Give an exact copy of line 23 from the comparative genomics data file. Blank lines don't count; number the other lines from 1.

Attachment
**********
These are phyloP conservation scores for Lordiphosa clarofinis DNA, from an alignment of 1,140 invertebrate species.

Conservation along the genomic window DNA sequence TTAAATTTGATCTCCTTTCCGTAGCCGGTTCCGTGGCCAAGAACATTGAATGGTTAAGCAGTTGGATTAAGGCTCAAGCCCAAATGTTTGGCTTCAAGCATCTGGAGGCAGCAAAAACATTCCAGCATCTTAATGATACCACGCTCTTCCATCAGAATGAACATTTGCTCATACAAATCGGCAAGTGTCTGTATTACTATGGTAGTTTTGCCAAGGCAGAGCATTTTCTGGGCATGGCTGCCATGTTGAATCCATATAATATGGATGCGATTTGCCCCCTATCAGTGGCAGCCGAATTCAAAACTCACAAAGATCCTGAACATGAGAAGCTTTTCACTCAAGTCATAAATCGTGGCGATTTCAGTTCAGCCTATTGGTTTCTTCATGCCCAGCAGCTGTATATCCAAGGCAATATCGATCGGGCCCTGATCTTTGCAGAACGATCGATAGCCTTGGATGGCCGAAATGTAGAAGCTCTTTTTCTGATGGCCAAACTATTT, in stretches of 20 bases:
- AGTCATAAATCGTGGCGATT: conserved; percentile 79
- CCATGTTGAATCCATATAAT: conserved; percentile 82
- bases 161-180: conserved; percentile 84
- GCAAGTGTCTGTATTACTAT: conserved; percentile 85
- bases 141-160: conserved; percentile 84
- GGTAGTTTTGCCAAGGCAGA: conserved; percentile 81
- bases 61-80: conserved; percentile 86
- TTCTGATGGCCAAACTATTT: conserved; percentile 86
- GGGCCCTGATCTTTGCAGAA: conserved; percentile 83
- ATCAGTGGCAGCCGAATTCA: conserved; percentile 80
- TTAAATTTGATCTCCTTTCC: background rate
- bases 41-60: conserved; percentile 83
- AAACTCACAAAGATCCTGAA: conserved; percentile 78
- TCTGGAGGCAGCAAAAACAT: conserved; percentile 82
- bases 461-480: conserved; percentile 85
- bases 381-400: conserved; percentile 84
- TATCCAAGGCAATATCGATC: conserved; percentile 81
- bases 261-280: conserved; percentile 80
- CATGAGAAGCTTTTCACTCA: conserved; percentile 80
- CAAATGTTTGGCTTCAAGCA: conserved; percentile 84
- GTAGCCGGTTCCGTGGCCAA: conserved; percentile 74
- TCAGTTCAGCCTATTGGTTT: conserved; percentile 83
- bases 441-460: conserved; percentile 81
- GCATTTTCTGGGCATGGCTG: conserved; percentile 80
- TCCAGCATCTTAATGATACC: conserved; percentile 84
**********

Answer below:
- GTAGCCGGTTCCGTGGCCAA: conserved; percentile 74